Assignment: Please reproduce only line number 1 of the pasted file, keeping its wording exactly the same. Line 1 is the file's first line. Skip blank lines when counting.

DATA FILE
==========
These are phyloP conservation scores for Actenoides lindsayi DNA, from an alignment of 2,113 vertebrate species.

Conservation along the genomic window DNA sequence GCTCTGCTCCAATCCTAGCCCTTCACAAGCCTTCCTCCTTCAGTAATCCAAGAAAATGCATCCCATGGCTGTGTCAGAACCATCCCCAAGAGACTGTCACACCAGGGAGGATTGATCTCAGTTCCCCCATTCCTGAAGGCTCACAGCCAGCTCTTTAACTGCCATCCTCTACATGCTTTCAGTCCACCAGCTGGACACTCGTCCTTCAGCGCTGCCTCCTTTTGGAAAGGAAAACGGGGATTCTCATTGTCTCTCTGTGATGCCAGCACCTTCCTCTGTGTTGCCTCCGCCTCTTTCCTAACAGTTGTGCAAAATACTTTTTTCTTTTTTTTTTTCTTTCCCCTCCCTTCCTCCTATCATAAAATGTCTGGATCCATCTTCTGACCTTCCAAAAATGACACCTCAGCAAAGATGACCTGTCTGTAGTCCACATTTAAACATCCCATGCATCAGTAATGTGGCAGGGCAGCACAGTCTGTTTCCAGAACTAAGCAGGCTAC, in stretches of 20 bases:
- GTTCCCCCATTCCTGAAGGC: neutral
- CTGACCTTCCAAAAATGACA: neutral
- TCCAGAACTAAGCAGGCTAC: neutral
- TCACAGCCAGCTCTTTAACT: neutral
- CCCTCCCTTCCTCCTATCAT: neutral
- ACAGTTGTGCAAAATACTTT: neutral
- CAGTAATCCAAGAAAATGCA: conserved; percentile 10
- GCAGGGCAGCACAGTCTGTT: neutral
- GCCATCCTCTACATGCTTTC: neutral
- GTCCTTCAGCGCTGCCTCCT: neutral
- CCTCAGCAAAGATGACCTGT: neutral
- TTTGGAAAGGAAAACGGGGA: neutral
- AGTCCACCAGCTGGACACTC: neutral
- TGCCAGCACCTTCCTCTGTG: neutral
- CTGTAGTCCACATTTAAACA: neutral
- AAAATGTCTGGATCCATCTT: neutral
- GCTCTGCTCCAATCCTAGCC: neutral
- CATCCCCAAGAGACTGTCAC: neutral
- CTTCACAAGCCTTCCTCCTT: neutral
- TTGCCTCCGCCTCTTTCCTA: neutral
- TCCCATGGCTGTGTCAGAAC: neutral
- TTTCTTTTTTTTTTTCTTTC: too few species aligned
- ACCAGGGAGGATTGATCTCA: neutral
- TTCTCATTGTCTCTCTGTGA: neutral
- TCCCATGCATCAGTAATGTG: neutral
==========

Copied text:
These are phyloP conservation scores for Actenoides lindsayi DNA, from an alignment of 2,113 vertebrate species.